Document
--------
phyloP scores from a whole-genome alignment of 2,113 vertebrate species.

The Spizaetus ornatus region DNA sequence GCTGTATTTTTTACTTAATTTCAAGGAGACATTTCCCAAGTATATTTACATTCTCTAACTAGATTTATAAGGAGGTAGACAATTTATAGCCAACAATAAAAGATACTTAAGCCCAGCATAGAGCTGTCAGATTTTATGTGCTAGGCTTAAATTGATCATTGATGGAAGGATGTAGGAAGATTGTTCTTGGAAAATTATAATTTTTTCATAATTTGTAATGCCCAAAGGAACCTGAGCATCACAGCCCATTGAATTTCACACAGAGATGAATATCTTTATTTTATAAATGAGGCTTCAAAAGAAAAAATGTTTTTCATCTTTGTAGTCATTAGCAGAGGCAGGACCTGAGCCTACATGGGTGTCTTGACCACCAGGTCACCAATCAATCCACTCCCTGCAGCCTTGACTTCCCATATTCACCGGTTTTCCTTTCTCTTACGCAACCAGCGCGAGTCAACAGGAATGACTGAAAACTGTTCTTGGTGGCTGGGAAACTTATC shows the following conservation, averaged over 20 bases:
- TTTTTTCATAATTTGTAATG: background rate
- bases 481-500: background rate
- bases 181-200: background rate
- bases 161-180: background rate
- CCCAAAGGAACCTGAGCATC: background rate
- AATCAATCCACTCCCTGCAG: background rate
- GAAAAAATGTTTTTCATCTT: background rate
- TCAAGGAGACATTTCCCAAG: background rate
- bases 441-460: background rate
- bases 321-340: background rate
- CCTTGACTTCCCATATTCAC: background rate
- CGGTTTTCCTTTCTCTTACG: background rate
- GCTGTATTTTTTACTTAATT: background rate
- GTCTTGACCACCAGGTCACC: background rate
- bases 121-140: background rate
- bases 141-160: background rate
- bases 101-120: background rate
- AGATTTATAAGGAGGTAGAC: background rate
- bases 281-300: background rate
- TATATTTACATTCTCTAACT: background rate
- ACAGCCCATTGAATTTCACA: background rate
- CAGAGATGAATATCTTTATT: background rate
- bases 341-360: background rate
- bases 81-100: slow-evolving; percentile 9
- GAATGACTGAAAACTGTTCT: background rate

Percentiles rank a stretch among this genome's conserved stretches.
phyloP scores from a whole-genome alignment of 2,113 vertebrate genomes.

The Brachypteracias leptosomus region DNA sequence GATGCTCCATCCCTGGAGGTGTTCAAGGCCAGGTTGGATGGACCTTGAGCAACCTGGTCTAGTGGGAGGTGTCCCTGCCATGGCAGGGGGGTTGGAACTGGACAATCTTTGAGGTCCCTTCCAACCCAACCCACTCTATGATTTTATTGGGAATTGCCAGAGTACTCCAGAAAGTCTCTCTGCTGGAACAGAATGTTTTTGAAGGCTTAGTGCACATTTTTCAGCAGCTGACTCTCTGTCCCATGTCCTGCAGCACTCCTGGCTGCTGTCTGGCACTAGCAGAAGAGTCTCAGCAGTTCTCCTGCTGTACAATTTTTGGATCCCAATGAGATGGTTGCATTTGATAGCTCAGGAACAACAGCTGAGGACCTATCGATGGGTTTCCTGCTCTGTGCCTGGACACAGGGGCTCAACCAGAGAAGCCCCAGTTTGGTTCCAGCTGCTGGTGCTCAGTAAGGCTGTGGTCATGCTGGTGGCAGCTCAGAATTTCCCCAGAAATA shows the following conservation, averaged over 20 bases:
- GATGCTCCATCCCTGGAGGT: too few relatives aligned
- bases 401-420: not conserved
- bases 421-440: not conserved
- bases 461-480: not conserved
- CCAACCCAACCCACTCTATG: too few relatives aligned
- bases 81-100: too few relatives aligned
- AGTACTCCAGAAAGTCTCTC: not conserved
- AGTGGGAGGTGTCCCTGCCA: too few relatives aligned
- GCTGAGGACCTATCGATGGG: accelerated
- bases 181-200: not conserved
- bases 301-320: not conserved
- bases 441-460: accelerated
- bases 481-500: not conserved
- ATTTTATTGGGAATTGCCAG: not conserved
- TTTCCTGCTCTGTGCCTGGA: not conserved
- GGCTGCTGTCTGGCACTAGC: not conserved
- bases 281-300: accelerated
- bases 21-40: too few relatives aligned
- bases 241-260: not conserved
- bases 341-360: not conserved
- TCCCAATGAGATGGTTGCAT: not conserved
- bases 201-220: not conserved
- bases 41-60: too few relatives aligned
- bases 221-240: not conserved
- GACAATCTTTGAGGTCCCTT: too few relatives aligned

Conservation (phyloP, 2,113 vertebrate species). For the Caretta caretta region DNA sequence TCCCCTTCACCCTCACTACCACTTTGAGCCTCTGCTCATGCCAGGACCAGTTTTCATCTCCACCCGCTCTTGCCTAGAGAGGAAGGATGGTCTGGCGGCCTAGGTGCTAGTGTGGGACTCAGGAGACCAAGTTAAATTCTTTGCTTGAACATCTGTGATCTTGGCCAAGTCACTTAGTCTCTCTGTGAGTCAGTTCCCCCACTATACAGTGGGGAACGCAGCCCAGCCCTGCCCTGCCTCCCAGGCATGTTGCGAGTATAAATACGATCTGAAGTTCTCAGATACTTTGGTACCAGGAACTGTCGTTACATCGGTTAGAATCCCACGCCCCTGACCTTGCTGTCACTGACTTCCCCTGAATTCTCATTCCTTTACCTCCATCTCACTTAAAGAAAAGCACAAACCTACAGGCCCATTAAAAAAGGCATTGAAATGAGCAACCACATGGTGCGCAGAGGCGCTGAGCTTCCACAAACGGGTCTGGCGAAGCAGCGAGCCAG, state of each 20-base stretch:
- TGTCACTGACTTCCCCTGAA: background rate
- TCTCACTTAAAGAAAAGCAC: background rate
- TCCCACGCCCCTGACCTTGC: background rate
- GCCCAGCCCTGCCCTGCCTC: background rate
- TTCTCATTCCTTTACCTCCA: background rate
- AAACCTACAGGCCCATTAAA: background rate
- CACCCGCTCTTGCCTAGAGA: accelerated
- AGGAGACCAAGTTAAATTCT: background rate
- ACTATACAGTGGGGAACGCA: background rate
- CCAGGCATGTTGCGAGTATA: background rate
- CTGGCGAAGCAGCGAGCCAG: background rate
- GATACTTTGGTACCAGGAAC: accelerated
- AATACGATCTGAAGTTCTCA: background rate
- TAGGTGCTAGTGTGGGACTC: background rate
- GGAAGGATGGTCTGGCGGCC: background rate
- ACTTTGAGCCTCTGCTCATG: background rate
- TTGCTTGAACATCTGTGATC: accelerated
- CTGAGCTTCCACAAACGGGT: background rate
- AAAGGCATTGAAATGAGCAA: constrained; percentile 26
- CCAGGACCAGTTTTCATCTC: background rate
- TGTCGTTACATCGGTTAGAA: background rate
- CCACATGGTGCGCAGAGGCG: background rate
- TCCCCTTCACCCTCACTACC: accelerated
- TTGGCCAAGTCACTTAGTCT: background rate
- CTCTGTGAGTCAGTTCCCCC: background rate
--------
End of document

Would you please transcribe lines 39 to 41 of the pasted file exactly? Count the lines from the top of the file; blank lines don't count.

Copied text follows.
- GCTGAGGACCTATCGATGGG: accelerated
- bases 181-200: not conserved
- bases 301-320: not conserved